Salazar and Bromwich have done a lot, but even they admit they have not done enough. And that's largely because of lack of money. Last week Obama signed into law a budget bill that gives Bromwich's new agency $47 million, less than half of the $100 million Obama requested last year. "The 2011 funding will preserve our most essential functions for the remainder of the year as the president promised," Bromwich said Tuesday. "And it will allow us to make significant incremental progress. But it won't allow us to improve operations for the future to the extent -- and in the ways -- that we think are desirable and necessary." Interior also hasn't implemented some of the biggest recommendations from Obama's spill commission, such as creating an independent safety institute within the agency -- mainly because that requires congressional approval, which has not been forthcoming.
Fueled by high gasoline prices, House Republicans are quickly moving a trio of bills through the lower chamber that would reverse many of Obama's oil and gas policies since the BP spill and expedite the permitting process. The Senate is unlikely to pass any of them. But it also probably won't address any of the big concerns lingering since the spill, namely raising the oil spill liability cap, which everyone agrees is too low at $75 million. Congress also won't have a big appetite to give much more funding to Bromwich in the FY2012 budget negotiations. Obama asked for about $350 million for the overhaul efforts and to hire more inspectors. High gasoline prices will likely trump every other energy-related concern for American voters -- and thus for lawmakers.
3. Oil industry politics
As much as API has done to lead on the regulatory and safety front, it has also launched a war against the administration and congressional Democrats. The industry has fought efforts to eliminate tax breaks for oil and gas companies. It has criticized the administration's long-term oil and gas policies, including leasing plans in the Outer Continental Shelf and off Alaska's coast. Finally, it has refused to support new fees on the industry as a way to pay for new reforms and new inspectors.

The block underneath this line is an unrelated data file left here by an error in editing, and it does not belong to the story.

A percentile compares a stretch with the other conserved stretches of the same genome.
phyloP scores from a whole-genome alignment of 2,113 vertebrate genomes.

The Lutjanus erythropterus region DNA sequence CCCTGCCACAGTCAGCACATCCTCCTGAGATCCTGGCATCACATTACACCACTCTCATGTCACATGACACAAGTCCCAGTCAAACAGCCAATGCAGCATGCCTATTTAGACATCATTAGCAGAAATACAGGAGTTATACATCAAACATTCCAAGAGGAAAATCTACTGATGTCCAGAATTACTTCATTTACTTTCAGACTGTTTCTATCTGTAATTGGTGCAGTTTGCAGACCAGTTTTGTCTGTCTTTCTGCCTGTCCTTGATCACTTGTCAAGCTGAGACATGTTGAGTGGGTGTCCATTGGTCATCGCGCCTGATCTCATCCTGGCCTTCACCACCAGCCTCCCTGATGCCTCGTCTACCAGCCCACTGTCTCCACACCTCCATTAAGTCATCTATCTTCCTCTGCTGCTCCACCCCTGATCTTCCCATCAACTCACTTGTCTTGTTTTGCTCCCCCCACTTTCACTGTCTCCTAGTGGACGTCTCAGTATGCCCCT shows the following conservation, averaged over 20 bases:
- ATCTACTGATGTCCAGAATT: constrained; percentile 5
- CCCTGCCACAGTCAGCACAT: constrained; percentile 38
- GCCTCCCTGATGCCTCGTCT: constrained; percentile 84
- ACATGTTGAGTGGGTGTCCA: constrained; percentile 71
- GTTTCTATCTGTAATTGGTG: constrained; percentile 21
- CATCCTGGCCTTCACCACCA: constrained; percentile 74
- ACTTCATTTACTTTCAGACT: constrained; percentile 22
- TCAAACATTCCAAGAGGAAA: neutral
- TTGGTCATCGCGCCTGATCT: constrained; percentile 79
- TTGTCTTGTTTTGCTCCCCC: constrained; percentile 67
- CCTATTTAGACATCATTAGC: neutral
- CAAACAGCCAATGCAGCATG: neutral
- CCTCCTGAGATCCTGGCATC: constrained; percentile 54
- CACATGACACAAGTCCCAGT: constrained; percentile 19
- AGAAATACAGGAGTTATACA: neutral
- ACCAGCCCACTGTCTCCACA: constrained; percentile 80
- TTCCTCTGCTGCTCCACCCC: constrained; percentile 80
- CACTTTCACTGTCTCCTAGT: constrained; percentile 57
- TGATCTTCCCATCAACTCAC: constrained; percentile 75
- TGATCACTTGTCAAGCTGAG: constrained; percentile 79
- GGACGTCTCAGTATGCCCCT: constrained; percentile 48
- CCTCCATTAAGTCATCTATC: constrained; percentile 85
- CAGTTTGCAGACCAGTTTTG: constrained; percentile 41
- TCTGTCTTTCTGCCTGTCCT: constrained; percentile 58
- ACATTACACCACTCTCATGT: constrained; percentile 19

4. Obama's views
The president's position on offshore oil and gas drilling is close to where it was before the spill. Immediately after the spill, in his first Oval Office address as president, Obama said the disaster provided tragic evidence that the country needs to wean itself off oil by passing comprehensive climate legislation. He implemented an offshore drilling moratorium and reversed plans to expand leasing opportunities. But, with a GOP-controlled House and high gasoline prices, Obama may have to embrace the idea of expanded drilling. He has called on companies to use leases they already have to drill for more oil while reminding Americans about the spill (a maneuver many experts say doesn't make policy sense). "We are encouraging offshore exploration and production," Obama said in early March. "We're just doing it responsibly."
The jury is out:
1. The Gulf's environment and wildlife
"There's virtually no information on the ecological impact at this point," said Lisa Suatoni, a senior scientist at the Natural Resources Defense Council. She said the most accurate, comprehensive account of the spill's environmental impact is legally tied up and won't be released until the legal challenges related to the ecological impacts are either settled or go to court, which could take years. Scientists can still dissect the spill's impact in other ways; Suatoni said that the reproductive ability (or lack thereof) of Gulf wildlife like shrimp could be a sign of the spill's detrimental impact. Some scientists have also linked the recent discovery of oiled, dead dolphins to the spill, but Suatoni said that much information about those findings is also being kept confidential.